(Adds fund managers up for Morningstar award.)
) -- Bill Miller,
are among legendary mutual fund managers who have trailed their benchmarks by wide margins this year, hurt by a no-show economic recovery, a financial-industry rout and record volatility.
A total of 72% out of 261 large-cap core funds are underperforming their indices, according to
. For the 110 large-cap value funds, it's 62%; and among 216 large-cap growth funds, it's a stunning 84%. This at a time when the benchmark for most of them, the
, is little changed in 2011.
There are so many mutual funds that have performed horribly that many investors have to be asking, "Why pay a fee for this?" Especially when an index fund or an exchange traded fund does much better for less. Even some investment bank analysts
Some investors, alas,
fed up. They pulled $55 billion from domestic large-cap core equity funds from the beginning of the year through Nov. 21, equal to 7.8% of their assets, S&P Capital IQ reports. Goldman Sachs predicts there will be $125 billion of retail equity funds redemptions in 2012, while exchange traded funds will see $100 billion in new purchases.
The Investment Company Institute, which is funded by the the mutual fund industry, reports that stock mutual funds have seen outflows of $84 billion this year through October, versus $37 billion last year in the same period, numbers that include new sales, redemptions and exchanges. That includes data from 4,577 such funds. There was $20 billion in net outflows in October alone.
Morningstar analyst Kevin McDevitt reported that November's fund flows continue to indicate that investors are seeking safety and are avoiding risk above all else, which resulted in outflows out of both U.S. stock funds and international stock funds and inflows for taxable bond funds, municipal bond funds, and money market funds despite their historically low yields during the month, continung a trend.
Even a few wily veterans, who were at the top of the rankings a decade ago, have been outfoxed by the current market environment and are each at the very bottom of the list in their fund categories.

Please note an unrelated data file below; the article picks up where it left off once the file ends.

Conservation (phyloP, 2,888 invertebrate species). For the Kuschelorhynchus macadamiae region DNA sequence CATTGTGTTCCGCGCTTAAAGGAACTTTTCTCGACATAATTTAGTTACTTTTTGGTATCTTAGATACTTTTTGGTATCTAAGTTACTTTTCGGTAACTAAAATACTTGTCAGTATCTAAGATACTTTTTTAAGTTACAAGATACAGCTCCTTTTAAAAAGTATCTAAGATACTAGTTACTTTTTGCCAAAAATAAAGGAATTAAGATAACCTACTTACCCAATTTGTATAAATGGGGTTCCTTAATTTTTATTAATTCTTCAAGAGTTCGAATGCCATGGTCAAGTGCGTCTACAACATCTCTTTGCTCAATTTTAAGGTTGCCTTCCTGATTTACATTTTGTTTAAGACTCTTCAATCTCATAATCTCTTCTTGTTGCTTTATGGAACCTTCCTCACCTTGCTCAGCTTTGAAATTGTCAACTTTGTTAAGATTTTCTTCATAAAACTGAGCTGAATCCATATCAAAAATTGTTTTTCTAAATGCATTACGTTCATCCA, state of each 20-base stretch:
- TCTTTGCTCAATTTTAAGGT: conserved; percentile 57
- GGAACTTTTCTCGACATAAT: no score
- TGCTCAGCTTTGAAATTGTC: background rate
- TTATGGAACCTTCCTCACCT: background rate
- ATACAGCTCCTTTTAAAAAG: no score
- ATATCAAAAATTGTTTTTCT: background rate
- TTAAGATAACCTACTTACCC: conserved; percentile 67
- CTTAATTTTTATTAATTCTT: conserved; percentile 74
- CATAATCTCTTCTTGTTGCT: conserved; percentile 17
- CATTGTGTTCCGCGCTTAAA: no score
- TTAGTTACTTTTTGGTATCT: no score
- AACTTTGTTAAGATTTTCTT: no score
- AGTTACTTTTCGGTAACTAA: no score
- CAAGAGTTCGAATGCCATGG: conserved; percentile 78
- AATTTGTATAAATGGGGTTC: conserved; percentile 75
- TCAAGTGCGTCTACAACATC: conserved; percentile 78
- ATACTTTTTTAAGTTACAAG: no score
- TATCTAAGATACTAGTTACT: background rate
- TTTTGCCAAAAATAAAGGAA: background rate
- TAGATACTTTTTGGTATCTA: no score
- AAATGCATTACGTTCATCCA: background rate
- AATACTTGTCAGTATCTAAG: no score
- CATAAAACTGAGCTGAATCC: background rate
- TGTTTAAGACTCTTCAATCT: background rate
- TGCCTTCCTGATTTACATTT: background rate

Miller, who has been managing the $921 million
Legg Mason Capital Management Opportunity Fund
since 1999, has seen his mid-cap value fund tumble 36% this year.
Heebner's $1.8 billion
CGM Focus Fund
has plummeted 28% this year, hurt by owning the airlines
. Delta has fallen 37% this year, and United is down 18%. Heebner, who's managed the fund since 1997, is known for having years in which the fund has rocketed more than 50% on outsized bets on targeted industries such as commodities or technology.
The $7.5 billion
Calamos Growth Fund
, run by a large team including family members John P. Calamos Sr., John P. Calamos Jr. and Nick P. Calamos for 21 years, has dropped 11% this year. Like other large, known funds, the performance is better over a longer period, particularly 10 years.
Still, some well-known fund managers are getting kudos from research firms. Bill Nygren of the
funds, and Donald and Stephen Yacktman of the
funds are among a handful of professional investors up for Morningstar's domestic-stock manager of 2011 award.
Here are six other U.S. equity mutual funds, each with over $2 billion in assets, that have sunk to the bottom rungs of the performance ladder in their fund category in 2011: